There are many external factors that affect how much we currently earn. Also, life happens and sometimes your income takes a hit.

Not to mention, there are factors that affect how much we CAN earn. Different fields are structured differently. Some will never pay much – choosing to stay in one of those will limit your options. 

But as with anything else in life, it boils down to focusing on what you can control. That might mean steeling yourself to:

  • Ask for a raise
  • Change roles
  • Switch industries
  • Start your own business and work for yourself

Staying in a job too long is a common trap – a job that’s comfortable like old jeans, doing things the way you’ve always done them. In most cases, changing companies is the fastest way to advance pay-wise.

But most importantly: learn to ask for what you’re worth. Even if that feels uncomfortable. Even if it seems outrageous. Negotiate salary offers, and ask for raises. That’s what it all seems to boil down to. 

Overcoming underearning pretty much requires that you believe in your value, and stick to it. I was so at risk of underselling myself when I left journalism (thankfully, it worked out even better than I’d hoped). I knew better for the next time around, and I got exactly what I wanted upon my next move

There’s a huge mental component to underearning. Most of us can’t just flick a switch and suddenly become a totally different person. Here’s where I’ve gleaned another tip from The Broad Experience: You need your own WWJD mantra. Think of somebody that you know – someone who’s direct and isn’t afraid to ask for what they want. What would they do? Channel them!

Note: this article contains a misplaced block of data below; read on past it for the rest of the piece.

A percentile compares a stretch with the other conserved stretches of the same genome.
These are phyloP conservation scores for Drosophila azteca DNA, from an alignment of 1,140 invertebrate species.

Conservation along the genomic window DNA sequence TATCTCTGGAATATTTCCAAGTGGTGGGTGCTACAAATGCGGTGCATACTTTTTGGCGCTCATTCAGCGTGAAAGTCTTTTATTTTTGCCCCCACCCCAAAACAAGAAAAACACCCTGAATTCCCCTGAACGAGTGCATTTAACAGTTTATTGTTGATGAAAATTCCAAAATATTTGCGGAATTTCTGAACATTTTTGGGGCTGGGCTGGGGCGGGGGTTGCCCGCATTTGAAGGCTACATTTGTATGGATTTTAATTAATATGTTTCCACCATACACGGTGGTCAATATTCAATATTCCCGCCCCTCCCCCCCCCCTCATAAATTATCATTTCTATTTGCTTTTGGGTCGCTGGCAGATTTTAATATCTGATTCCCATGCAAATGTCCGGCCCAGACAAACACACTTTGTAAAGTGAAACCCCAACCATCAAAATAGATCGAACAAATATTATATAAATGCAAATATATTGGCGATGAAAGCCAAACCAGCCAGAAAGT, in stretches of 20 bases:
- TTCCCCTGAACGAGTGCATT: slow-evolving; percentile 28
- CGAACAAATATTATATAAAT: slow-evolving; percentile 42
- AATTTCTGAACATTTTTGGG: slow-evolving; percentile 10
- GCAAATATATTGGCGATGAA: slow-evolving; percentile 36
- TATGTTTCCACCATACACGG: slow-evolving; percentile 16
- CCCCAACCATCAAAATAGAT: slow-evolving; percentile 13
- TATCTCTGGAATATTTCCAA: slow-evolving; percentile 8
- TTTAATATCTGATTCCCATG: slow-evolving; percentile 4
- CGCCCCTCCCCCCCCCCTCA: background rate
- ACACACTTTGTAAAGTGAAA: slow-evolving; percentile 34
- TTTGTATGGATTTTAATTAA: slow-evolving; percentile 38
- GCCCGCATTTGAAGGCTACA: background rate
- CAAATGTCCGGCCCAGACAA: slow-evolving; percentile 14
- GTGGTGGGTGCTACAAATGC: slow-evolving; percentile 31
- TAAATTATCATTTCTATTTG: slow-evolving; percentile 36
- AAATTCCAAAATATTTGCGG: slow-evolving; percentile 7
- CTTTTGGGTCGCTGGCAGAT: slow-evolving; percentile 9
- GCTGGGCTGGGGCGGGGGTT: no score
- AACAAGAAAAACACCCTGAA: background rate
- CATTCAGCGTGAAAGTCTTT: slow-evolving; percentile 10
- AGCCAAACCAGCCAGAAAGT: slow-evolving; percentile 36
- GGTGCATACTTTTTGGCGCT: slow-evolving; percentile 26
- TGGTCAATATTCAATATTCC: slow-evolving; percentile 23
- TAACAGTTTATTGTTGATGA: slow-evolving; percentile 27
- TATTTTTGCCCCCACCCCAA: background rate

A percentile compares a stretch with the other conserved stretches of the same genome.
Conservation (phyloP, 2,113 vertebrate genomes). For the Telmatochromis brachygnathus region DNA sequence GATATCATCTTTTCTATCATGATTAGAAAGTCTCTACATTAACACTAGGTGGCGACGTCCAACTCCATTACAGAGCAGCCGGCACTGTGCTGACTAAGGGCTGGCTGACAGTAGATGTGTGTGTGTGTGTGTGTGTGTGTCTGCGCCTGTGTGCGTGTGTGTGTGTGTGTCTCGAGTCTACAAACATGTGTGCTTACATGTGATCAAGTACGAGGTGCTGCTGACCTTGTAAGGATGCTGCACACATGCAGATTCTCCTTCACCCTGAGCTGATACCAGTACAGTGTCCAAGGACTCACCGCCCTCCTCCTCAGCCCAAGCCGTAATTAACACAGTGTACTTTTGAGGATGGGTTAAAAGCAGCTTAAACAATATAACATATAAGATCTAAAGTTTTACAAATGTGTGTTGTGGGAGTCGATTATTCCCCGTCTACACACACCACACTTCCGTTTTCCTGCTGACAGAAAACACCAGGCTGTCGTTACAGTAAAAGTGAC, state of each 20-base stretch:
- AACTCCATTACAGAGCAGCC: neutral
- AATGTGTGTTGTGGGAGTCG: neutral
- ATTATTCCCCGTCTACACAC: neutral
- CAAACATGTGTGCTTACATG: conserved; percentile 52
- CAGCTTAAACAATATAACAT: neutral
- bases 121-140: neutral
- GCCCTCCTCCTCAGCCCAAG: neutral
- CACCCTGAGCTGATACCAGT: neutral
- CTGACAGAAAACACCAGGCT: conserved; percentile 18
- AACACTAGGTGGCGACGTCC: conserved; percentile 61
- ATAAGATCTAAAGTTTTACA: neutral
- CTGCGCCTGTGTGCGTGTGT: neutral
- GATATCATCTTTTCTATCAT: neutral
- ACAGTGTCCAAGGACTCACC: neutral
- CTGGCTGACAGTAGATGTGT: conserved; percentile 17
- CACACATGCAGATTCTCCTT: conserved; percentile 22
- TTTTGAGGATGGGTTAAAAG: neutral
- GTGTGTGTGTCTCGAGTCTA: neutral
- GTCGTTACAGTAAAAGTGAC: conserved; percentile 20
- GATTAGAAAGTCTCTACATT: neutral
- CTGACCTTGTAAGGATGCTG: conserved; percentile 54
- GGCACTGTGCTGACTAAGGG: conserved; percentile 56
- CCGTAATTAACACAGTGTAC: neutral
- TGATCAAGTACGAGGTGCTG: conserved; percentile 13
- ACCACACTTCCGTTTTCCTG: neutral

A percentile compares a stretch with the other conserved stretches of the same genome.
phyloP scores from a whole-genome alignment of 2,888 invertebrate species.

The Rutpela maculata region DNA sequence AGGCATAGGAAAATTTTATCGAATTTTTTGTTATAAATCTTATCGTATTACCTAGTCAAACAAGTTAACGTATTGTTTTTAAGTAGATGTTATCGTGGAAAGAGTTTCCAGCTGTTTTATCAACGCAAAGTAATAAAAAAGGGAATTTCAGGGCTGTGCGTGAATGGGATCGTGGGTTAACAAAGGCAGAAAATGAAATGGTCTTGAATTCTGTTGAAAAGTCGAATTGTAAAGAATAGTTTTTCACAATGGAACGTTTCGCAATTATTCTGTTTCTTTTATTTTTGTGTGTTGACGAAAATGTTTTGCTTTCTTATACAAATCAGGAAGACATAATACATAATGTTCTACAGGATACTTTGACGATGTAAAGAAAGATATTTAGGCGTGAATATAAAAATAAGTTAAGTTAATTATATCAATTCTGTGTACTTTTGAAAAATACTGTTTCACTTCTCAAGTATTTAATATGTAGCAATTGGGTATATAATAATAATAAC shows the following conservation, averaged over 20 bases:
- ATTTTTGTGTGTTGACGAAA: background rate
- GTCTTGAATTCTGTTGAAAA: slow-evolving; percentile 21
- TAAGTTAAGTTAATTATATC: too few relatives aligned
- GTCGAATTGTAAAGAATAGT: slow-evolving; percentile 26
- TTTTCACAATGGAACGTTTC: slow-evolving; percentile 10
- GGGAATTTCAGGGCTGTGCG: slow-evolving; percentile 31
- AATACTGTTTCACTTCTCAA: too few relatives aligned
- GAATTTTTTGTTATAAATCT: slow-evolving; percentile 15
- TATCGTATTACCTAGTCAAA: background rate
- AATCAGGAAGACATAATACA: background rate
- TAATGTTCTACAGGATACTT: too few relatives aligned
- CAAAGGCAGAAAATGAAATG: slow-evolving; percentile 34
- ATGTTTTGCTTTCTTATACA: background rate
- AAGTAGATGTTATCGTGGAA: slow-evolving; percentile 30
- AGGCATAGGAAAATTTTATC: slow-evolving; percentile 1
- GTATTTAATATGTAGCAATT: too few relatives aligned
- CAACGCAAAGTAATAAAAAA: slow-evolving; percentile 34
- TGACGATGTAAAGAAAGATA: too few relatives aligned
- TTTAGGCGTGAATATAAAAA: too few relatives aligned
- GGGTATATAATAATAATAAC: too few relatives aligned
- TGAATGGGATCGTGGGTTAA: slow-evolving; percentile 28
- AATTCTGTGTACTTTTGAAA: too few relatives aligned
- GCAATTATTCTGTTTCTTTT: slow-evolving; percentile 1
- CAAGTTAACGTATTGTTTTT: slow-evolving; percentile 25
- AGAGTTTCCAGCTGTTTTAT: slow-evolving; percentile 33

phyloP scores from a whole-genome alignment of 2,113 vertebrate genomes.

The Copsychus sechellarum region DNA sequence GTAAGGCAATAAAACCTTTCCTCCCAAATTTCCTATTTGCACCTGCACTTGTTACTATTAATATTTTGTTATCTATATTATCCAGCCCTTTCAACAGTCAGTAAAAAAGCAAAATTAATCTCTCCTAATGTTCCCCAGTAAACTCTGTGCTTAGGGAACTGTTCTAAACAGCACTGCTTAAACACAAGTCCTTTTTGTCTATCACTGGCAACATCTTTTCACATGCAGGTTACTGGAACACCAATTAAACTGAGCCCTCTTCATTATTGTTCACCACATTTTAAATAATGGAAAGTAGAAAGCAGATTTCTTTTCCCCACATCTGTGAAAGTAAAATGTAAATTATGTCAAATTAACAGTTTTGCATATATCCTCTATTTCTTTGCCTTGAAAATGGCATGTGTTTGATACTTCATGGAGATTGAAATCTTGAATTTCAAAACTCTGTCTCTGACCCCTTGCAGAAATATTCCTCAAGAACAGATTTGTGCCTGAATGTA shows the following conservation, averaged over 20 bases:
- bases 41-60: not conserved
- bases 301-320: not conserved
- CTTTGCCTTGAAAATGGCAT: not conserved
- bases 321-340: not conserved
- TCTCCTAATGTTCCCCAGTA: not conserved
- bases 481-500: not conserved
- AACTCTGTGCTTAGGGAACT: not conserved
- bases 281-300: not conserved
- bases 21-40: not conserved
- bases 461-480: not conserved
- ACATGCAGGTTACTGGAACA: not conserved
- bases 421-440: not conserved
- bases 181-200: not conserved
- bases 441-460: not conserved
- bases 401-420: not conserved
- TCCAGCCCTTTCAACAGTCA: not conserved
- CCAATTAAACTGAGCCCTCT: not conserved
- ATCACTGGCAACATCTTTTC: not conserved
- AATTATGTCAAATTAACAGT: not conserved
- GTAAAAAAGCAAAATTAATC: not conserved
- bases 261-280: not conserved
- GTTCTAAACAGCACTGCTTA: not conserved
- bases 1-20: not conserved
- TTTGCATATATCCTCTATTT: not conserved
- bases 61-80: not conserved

Enjoying what you’ve earned

Despite knowing the market, I feel ridiculously overpaid sometimes – like, how can my work be worth this much? And then I realise people around me are certainly earning 6 figures, and that reboots my perspective – and spurs me on. It would have been totally unfathomable before this; it almost feels like I’ve discovered a secret, tapped into a new level in the game of life, busted through a ceiling.

None of the six figure women interviewed by Stanny had any qualms about openly declaring their desire to profit. They took pleasure in reaping the rewards of their work. They knew that the more money they made, the more choices they had. Financial freedom is the ultimate flexibility.

Success goes beyond building up a bank account too; it also includes building up career capital, networks, etc along the way. And with more of these resources at your disposal, you can enjoy more freedom, security, and do more for others.

Have you struggled with underearning in your career?

*Part of Financially Savvy Saturdays on brokeGIRLrich and Super Saving Tips*